Monday, June 29, 2009

Snapshot, Week 25: 6/21-6/27 2009

White Crepe Myrtle in camophladge (sp?)

Snapshot, Week 25 June 21-27
Not a lot of variety here. Not because there is nothing going on outside, its just so dang hot and I'm inside.
Major Players right now
Plains Coreopsis
Black Eyed-Susan
All and every shade of Crepe Myrtles, from bushes to sprigs, to firework trees.

Tuesday, June 23, 2009

Hairy Wild Petunia

I'm a Little Petunia in a Petunia Patch!

Wild Hairy Petunia
Ruellia humilis

Acanthus family (Acanthaceae)

The light lavender or light purple flowers are funnel-shaped, with 5 flaredlobes, and range in length from 1½-2½". There are usually fine purple lines towards the center of the corolla that function as nectar guides to visitinginsects. There is no noticeable floral scent. A flower typically opens duringthe morning and falls off the plant by evening. The overall appearance of HairyWild Petunia resembles cultivated petunias, but they are members of differentplant families. The blooming period occurs from early summer to late summer, and lasts about 2 months. The root system is fibrous. The dark seeds are fairlylarge and fall to the ground not far from the mother plant.

Note: As mentioned, I picked up several flowers later in the day to examine them, and they fell right of the stem, leaving the purple trumpet bloom in a single piece (on the ground) and the pistil and stamen parts still sticking from the stem. I put the nectar to my tongue and found it less sweat than honeysuckle, but still a treat.

Purple Headed Sneeze Weed (Clown Nose)

Helenium Flexuosum

aka: Funky Susan, Clown Nose,

Monday, June 22, 2009

Snapshot Week 24: 6/14-6/20: Bring on the Heat

Mimosa (Silk Tree)

Butterfly Weed


Purple Headed Sneeze Weed
Its a disk flower bonanza: Blackeyed Susans, Plains Coreopsis, and Daisy Fleabane in the mix.
Wild Parsley? (member of the Wild Carrot Family)

Snapshot, June 14-20

Info to come

Saturday, June 20, 2009


Common Yard Dandelion

Kingdom: Plantae
Division: Magnoliophyta
Class: Magnoliopsida
Order: Asterales
Family: Asteraceae
Tribe: Cichorieae
Genus: Taraxacum
Species (uncertain)
This particular post is not spot-on seasonal. If my old filing system is correct, I took these images in the middle-Spring and early-Fall of 2003. I post them here now, to set the stage for presenting other (spot on) members of the dandelion family.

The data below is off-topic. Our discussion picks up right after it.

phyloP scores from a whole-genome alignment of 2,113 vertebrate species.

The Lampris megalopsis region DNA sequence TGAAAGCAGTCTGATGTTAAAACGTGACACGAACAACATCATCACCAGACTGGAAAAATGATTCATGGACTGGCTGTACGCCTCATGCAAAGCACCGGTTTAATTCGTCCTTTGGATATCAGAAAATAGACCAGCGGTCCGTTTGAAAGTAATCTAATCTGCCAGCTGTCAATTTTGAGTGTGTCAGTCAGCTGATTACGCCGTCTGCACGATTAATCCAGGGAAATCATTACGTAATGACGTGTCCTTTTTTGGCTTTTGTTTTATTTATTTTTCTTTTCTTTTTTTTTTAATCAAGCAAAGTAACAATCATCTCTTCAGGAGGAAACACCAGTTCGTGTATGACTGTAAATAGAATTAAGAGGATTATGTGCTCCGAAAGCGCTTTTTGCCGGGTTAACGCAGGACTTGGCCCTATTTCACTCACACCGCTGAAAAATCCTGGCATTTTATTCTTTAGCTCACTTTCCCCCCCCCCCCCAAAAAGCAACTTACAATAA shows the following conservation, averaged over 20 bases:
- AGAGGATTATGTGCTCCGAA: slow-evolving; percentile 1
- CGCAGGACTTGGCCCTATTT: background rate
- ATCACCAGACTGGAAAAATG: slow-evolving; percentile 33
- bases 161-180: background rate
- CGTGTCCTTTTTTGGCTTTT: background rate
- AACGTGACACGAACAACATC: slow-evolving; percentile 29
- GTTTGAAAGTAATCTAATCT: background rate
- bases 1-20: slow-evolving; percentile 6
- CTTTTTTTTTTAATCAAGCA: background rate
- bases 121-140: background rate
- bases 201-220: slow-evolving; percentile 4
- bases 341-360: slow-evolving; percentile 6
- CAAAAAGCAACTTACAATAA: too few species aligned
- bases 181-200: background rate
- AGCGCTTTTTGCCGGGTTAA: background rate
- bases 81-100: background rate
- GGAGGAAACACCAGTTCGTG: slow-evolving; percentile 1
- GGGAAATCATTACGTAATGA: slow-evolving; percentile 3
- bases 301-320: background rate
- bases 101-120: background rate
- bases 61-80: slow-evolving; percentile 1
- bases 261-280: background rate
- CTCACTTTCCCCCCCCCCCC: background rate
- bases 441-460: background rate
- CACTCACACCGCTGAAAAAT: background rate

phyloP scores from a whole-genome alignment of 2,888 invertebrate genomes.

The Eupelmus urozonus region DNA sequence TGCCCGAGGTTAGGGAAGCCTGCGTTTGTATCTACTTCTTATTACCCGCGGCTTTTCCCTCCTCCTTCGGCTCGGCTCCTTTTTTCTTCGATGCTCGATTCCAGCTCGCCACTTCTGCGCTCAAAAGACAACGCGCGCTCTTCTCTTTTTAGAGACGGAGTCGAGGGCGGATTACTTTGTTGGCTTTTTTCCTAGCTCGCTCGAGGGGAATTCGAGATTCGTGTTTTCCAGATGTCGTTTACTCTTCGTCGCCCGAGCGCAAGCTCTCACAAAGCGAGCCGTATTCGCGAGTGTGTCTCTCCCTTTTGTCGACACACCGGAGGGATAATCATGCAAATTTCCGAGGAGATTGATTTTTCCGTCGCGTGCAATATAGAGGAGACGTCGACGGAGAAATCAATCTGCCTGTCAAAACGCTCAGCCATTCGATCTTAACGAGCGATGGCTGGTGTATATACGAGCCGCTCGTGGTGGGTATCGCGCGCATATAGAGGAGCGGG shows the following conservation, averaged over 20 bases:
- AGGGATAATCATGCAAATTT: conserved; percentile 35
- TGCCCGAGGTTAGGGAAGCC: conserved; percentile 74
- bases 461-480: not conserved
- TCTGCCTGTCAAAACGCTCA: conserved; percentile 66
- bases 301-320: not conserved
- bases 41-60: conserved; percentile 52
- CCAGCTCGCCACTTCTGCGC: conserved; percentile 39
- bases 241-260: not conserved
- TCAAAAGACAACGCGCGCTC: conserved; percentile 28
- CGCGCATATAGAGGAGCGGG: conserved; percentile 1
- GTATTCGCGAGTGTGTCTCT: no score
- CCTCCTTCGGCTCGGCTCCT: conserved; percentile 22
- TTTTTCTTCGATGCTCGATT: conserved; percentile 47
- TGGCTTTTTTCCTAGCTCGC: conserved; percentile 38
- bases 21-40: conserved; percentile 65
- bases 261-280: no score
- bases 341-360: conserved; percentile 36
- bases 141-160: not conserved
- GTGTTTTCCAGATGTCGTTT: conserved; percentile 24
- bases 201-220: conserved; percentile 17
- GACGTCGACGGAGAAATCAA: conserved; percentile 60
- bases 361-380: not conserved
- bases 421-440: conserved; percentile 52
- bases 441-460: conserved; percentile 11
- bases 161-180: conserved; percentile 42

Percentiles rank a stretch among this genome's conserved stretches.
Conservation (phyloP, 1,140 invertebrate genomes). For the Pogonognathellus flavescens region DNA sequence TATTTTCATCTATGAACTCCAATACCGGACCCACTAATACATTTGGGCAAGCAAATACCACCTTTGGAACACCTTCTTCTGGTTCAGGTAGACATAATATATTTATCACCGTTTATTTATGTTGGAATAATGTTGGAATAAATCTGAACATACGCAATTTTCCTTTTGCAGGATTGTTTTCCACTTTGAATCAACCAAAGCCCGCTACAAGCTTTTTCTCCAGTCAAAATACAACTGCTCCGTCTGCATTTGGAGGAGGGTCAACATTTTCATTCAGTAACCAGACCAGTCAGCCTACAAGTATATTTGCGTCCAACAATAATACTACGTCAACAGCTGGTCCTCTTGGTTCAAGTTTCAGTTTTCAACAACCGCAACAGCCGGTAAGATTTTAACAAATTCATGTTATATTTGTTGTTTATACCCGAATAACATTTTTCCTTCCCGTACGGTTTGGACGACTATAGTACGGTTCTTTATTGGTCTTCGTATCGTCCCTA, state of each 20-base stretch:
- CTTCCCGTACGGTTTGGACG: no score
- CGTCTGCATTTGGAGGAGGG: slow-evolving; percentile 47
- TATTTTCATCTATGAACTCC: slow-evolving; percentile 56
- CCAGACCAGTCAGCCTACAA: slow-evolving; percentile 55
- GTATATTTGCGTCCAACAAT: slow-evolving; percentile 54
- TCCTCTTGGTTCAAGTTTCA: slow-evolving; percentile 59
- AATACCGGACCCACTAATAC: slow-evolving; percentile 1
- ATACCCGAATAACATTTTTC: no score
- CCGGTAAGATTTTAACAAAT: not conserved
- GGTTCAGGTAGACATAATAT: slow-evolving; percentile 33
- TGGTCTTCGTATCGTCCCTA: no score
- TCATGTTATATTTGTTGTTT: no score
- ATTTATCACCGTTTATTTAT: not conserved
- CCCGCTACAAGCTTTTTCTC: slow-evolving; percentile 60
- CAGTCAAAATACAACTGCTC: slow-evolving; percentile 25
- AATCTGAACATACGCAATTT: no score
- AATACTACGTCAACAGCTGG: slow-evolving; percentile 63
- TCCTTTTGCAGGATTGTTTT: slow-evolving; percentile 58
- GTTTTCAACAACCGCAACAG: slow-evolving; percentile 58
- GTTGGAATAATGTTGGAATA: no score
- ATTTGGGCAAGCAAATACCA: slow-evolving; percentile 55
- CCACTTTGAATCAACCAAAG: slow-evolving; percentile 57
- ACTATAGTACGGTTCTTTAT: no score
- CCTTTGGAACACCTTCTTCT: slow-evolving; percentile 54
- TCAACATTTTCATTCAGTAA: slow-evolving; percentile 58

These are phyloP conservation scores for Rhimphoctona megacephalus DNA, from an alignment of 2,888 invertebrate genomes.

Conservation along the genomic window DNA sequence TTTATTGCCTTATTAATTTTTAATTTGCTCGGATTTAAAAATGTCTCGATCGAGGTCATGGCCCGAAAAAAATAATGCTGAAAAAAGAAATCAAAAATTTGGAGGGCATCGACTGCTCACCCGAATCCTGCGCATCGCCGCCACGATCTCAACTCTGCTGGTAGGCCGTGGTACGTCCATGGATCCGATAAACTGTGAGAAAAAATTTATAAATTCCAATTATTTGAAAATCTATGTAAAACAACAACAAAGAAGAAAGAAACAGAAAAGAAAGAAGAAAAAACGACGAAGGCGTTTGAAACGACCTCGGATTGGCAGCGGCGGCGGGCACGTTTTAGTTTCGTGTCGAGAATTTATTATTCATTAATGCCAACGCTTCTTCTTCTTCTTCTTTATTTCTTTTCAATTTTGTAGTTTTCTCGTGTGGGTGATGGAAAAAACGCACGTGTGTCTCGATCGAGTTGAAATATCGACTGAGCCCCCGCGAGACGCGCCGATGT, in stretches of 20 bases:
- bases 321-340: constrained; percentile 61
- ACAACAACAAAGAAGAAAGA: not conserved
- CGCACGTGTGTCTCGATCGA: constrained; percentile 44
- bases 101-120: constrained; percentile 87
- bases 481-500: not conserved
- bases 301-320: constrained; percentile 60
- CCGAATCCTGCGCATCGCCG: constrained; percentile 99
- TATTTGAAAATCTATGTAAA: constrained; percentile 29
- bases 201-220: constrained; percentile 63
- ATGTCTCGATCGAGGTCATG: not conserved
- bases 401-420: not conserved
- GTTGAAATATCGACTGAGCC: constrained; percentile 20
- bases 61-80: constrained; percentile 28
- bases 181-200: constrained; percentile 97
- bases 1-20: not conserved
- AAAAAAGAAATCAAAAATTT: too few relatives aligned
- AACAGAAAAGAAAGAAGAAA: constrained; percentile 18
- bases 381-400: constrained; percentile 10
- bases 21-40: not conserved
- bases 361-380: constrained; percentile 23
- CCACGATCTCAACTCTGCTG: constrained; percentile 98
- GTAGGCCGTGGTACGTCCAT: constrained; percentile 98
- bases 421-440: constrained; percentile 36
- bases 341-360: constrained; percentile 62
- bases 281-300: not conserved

Odd memory. As kids, we not only blew the seeds, but used the juice from a broken dandelion stem to "tattoo" our arms. By placing the bottom of a hollow stem on our skin, we could leave a little ring of juice, or even smear the juice... which in turn tuned dark on our skin as it dried. I am not sure if the juice was "photo" sensitive, but it really did turn darker after applied.

Carolina Chicory (Texas Dandelion)

Carolina Desert Chicory
Pyrrhopappus carolinianus

False Dandelion - 2
Or that which is also not-a-Dandelion but which is not the-other-False-Dandelion.
Or (my name)
"Lion's Mane Dandy"

I need to be careful that I do not call too many things my favorite weed, but this one has to be one of my very favorite favorites. I like the contrast of its outlandish Southern Bell flower, with the Gothic (almost gargoylish) support works. Look at the stem parts holding the bloom, and it looks like iron works that could support a vase. And there is the height, in combination with the gargoyle leaves.

Of interest: I do not know if I have photographed one or two different varieties of Carolina Chicory. I see some of these plants that are only about a foot high, and rise like periscopes out of lawns. Then there are the three and four foot variety that climb out of the "ruins."

Also of interest: These are sun tracking flowers that follow the sun across the sky. For more on "Heliotropism" see:

Wednesday, June 17, 2009

Purple Thistle

Kingdom: Plantae
Division: Magnoliophyta
Class: Magnoliopsida
Order: Asterales
Family: Asteraceae
Subfamily: Carduoideae
Tribe: Cynareae
Genus: Cirsium

I do not yet know what species of thistle this is, though it belongs to the genus "Cirsium", which includes a wide variety of thistles. All pics, early June, 2005 Northern Arkansas.

(9/23/08) It would appear that this is Carduus nutans, or a "Musk Thistle." For a different variety of purple thistle see:

Variant Species (we have these here, but these are from Nebraska, July 05)

Tuesday, June 16, 2009

Wild White Indigo (or False-Indigo)


Reissue from end of May last year

Wild White Indigo, or False Indigo
Baptisia Alba

Dena Gets the gold star for helping me identify this plant. I knew that it was a Legume (ie member of the Fabaceae (pea) family, but I had it as part of the Lupine genus. Turns out to be a part of the Baptisia family

Kingdom: Plantae
Division: Magnoliophyta
Class: Magnoliopsida
Order: Fabales
Family: Fabaceae
Genus: Baptisia

Species: B. alba

(more later)

Monday, June 15, 2009

Plains Coreopsis

Coreopsis tinctoria
In just over a week, the Plain Coreopsis have taken the status as the dominant interstate flower, coating the sides in bouncing gold and rust.